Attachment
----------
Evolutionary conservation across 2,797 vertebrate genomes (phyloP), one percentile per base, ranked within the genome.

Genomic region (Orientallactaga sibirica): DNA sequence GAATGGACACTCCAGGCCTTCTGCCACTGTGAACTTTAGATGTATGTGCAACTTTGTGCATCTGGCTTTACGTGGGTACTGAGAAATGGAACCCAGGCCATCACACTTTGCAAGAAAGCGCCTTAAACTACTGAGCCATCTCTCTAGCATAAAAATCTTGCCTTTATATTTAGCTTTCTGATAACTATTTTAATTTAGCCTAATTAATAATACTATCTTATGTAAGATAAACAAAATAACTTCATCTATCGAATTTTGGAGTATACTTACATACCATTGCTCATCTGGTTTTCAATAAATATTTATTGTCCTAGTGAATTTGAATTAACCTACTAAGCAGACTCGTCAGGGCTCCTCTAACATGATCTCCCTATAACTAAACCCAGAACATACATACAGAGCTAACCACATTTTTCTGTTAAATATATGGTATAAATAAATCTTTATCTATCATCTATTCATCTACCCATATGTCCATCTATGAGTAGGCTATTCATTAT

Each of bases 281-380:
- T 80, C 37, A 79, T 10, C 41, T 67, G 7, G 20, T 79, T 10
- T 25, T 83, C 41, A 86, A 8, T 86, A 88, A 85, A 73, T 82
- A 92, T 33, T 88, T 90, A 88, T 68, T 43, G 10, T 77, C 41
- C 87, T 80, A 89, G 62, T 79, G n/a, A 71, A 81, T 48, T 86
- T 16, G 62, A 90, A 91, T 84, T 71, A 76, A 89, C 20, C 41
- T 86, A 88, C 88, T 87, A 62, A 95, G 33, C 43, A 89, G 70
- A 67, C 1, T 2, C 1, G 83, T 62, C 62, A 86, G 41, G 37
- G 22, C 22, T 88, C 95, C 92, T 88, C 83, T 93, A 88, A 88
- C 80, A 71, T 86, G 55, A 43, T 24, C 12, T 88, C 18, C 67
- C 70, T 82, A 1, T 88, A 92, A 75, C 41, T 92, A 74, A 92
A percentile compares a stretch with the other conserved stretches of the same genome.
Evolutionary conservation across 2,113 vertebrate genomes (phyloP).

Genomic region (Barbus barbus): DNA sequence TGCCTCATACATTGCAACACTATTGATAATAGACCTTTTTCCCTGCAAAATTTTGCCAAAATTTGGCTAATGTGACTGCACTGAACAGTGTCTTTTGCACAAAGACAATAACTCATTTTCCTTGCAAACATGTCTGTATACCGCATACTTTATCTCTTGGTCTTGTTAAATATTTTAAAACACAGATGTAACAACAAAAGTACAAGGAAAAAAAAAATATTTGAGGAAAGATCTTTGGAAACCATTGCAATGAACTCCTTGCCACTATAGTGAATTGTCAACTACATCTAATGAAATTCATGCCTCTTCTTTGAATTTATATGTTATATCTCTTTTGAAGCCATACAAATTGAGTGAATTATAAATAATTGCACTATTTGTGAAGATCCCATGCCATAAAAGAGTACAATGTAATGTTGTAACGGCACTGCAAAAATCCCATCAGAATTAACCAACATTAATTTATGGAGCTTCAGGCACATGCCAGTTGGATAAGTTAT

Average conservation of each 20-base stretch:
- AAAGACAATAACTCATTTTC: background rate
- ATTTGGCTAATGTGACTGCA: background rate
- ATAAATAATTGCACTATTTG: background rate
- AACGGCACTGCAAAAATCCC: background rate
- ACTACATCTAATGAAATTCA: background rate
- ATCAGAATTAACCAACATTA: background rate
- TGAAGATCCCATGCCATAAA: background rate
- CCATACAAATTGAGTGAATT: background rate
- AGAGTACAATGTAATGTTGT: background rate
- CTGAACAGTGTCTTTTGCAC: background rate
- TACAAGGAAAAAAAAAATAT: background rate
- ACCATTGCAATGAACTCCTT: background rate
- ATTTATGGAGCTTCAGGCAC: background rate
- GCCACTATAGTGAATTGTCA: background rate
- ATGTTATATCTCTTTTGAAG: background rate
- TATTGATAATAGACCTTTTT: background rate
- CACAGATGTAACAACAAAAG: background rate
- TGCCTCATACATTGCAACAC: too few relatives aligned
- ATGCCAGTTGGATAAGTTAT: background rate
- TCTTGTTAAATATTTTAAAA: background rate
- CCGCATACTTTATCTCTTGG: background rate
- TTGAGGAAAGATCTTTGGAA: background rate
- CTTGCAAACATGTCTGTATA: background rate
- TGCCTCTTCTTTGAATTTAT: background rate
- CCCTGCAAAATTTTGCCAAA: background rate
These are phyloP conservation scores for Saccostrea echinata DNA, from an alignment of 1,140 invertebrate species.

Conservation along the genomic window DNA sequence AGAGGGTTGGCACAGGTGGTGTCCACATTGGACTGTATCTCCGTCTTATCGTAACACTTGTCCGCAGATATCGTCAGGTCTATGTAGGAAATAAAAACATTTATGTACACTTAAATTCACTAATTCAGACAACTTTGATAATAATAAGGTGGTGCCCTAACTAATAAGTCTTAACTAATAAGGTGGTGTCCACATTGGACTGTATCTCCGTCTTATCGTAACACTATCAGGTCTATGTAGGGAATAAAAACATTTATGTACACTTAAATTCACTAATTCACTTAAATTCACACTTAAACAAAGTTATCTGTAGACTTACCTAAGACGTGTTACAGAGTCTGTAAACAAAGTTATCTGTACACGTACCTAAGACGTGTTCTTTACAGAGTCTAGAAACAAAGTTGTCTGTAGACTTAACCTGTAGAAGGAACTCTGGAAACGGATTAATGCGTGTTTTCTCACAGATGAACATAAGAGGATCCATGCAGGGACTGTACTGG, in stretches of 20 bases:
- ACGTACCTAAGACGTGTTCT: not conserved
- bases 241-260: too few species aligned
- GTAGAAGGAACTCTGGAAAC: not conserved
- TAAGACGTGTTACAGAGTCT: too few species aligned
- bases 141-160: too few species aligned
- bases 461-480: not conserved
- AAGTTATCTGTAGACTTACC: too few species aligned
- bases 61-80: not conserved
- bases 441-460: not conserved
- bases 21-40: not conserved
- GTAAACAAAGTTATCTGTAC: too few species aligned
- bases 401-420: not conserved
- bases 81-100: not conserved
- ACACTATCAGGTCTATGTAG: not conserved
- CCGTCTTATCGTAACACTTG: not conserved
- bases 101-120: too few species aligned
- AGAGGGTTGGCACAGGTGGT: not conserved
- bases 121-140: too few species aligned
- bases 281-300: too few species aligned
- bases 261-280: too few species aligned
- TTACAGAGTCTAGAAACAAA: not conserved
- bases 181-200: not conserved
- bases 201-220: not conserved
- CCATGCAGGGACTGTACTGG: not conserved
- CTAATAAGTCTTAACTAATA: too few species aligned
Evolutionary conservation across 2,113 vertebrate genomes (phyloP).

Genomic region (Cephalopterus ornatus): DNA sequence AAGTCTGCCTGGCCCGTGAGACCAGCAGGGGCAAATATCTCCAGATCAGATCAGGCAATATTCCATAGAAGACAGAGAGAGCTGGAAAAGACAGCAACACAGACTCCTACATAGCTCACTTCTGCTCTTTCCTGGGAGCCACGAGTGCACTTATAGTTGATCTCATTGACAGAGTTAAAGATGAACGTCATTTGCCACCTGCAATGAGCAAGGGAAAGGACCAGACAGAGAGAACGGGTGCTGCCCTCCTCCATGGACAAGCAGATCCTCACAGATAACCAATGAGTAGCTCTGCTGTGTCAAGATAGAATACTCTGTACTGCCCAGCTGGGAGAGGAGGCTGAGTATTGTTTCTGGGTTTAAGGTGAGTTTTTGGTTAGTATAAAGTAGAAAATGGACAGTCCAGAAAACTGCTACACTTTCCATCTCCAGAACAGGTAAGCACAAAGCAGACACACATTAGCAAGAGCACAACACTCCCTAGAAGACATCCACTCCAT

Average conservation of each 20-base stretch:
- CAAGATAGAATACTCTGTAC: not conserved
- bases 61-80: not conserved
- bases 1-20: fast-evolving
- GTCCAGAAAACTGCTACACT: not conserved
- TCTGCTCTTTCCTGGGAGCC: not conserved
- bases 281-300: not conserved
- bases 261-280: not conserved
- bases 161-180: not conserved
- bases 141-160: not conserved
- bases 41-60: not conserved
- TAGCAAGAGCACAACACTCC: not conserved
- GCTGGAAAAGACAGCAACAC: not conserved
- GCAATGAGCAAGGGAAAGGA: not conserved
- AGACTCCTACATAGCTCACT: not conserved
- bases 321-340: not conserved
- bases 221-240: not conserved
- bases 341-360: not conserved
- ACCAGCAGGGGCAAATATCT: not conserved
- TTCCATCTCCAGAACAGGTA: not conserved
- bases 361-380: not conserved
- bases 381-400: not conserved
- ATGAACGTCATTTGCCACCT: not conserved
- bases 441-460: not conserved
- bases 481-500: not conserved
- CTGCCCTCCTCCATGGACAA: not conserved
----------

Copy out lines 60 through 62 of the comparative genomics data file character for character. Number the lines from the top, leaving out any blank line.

- bases 101-120: too few species aligned
- AGAGGGTTGGCACAGGTGGT: not conserved
- bases 121-140: too few species aligned